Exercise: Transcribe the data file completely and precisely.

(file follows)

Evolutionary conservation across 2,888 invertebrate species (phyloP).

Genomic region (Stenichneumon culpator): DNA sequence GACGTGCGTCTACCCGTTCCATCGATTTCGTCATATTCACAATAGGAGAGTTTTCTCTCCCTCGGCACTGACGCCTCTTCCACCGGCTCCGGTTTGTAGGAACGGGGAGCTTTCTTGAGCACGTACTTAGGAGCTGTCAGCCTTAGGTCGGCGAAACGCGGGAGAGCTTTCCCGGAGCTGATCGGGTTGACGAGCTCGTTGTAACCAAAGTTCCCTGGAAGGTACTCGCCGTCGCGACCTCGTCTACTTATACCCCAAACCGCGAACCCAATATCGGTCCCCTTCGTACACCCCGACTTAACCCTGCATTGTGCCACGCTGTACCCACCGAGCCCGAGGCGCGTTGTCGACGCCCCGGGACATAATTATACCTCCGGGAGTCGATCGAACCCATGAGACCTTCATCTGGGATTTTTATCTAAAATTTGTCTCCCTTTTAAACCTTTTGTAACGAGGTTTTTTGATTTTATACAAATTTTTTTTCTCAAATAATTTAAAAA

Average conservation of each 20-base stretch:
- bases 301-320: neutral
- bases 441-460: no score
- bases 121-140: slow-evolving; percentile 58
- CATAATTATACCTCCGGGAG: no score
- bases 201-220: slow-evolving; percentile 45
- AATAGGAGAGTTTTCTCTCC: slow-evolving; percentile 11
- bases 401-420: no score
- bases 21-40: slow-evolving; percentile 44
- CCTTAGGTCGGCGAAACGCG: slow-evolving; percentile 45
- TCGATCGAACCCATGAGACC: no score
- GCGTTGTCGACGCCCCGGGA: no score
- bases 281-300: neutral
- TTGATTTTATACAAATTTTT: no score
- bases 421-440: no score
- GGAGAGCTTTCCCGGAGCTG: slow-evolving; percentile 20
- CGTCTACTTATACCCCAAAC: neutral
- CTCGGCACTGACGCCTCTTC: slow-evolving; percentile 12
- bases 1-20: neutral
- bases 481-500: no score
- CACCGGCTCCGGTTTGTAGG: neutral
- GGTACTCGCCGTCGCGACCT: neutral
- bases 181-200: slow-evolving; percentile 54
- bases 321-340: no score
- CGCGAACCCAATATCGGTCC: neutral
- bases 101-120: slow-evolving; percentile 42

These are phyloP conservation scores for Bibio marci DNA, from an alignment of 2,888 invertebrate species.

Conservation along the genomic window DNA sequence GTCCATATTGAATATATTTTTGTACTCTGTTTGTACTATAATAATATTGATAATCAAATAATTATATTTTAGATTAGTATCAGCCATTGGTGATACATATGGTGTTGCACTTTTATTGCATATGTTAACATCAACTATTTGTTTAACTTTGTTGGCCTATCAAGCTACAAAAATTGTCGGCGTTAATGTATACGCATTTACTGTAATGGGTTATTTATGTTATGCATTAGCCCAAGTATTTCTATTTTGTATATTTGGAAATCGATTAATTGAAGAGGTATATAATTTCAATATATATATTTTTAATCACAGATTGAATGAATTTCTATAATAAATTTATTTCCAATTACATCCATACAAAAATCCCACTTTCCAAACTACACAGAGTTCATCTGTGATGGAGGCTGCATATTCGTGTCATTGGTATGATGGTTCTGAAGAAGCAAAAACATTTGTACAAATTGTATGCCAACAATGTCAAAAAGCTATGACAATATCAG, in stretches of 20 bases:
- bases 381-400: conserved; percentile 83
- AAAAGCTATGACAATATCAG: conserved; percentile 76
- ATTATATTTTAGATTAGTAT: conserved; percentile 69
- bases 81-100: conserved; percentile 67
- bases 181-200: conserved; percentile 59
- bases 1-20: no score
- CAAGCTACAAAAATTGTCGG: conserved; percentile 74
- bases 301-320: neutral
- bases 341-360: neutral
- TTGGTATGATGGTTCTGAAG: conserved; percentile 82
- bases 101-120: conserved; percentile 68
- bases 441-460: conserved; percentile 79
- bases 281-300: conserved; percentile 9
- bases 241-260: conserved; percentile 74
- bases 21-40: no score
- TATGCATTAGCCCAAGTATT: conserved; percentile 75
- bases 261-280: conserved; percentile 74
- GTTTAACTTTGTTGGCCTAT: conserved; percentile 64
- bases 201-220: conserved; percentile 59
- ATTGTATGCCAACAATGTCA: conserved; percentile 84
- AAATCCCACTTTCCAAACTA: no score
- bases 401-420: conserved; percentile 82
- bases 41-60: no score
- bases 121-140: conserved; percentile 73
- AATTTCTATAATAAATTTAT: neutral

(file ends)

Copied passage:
Evolutionary conservation across 2,888 invertebrate species (phyloP).

Genomic region (Stenichneumon culpator): DNA sequence GACGTGCGTCTACCCGTTCCATCGATTTCGTCATATTCACAATAGGAGAGTTTTCTCTCCCTCGGCACTGACGCCTCTTCCACCGGCTCCGGTTTGTAGGAACGGGGAGCTTTCTTGAGCACGTACTTAGGAGCTGTCAGCCTTAGGTCGGCGAAACGCGGGAGAGCTTTCCCGGAGCTGATCGGGTTGACGAGCTCGTTGTAACCAAAGTTCCCTGGAAGGTACTCGCCGTCGCGACCTCGTCTACTTATACCCCAAACCGCGAACCCAATATCGGTCCCCTTCGTACACCCCGACTTAACCCTGCATTGTGCCACGCTGTACCCACCGAGCCCGAGGCGCGTTGTCGACGCCCCGGGACATAATTATACCTCCGGGAGTCGATCGAACCCATGAGACCTTCATCTGGGATTTTTATCTAAAATTTGTCTCCCTTTTAAACCTTTTGTAACGAGGTTTTTTGATTTTATACAAATTTTTTTTCTCAAATAATTTAAAAA

Average conservation of each 20-base stretch:
- bases 301-320: neutral
- bases 441-460: no score
- bases 121-140: slow-evolving; percentile 58
- CATAATTATACCTCCGGGAG: no score
- bases 201-220: slow-evolving; percentile 45
- AATAGGAGAGTTTTCTCTCC: slow-evolving; percentile 11
- bases 401-420: no score
- bases 21-40: slow-evolving; percentile 44
- CCTTAGGTCGGCGAAACGCG: slow-evolving; percentile 45
- TCGATCGAACCCATGAGACC: no score
- GCGTTGTCGACGCCCCGGGA: no score
- bases 281-300: neutral
- TTGATTTTATACAAATTTTT: no score
- bases 421-440: no score
- GGAGAGCTTTCCCGGAGCTG: slow-evolving; percentile 20
- CGTCTACTTATACCCCAAAC: neutral
- CTCGGCACTGACGCCTCTTC: slow-evolving; percentile 12
- bases 1-20: neutral
- bases 481-500: no score
- CACCGGCTCCGGTTTGTAGG: neutral
- GGTACTCGCCGTCGCGACCT: neutral
- bases 181-200: slow-evolving; percentile 54
- bases 321-340: no score
- CGCGAACCCAATATCGGTCC: neutral
- bases 101-120: slow-evolving; percentile 42

These are phyloP conservation scores for Bibio marci DNA, from an alignment of 2,888 invertebrate species.

Conservation along the genomic window DNA sequence GTCCATATTGAATATATTTTTGTACTCTGTTTGTACTATAATAATATTGATAATCAAATAATTATATTTTAGATTAGTATCAGCCATTGGTGATACATATGGTGTTGCACTTTTATTGCATATGTTAACATCAACTATTTGTTTAACTTTGTTGGCCTATCAAGCTACAAAAATTGTCGGCGTTAATGTATACGCATTTACTGTAATGGGTTATTTATGTTATGCATTAGCCCAAGTATTTCTATTTTGTATATTTGGAAATCGATTAATTGAAGAGGTATATAATTTCAATATATATATTTTTAATCACAGATTGAATGAATTTCTATAATAAATTTATTTCCAATTACATCCATACAAAAATCCCACTTTCCAAACTACACAGAGTTCATCTGTGATGGAGGCTGCATATTCGTGTCATTGGTATGATGGTTCTGAAGAAGCAAAAACATTTGTACAAATTGTATGCCAACAATGTCAAAAAGCTATGACAATATCAG, in stretches of 20 bases:
- bases 381-400: conserved; percentile 83
- AAAAGCTATGACAATATCAG: conserved; percentile 76
- ATTATATTTTAGATTAGTAT: conserved; percentile 69
- bases 81-100: conserved; percentile 67
- bases 181-200: conserved; percentile 59
- bases 1-20: no score
- CAAGCTACAAAAATTGTCGG: conserved; percentile 74
- bases 301-320: neutral
- bases 341-360: neutral
- TTGGTATGATGGTTCTGAAG: conserved; percentile 82
- bases 101-120: conserved; percentile 68
- bases 441-460: conserved; percentile 79
- bases 281-300: conserved; percentile 9
- bases 241-260: conserved; percentile 74
- bases 21-40: no score
- TATGCATTAGCCCAAGTATT: conserved; percentile 75
- bases 261-280: conserved; percentile 74
- GTTTAACTTTGTTGGCCTAT: conserved; percentile 64
- bases 201-220: conserved; percentile 59
- ATTGTATGCCAACAATGTCA: conserved; percentile 84
- AAATCCCACTTTCCAAACTA: no score
- bases 401-420: conserved; percentile 82
- bases 41-60: no score
- bases 121-140: conserved; percentile 73
- AATTTCTATAATAAATTTAT: neutral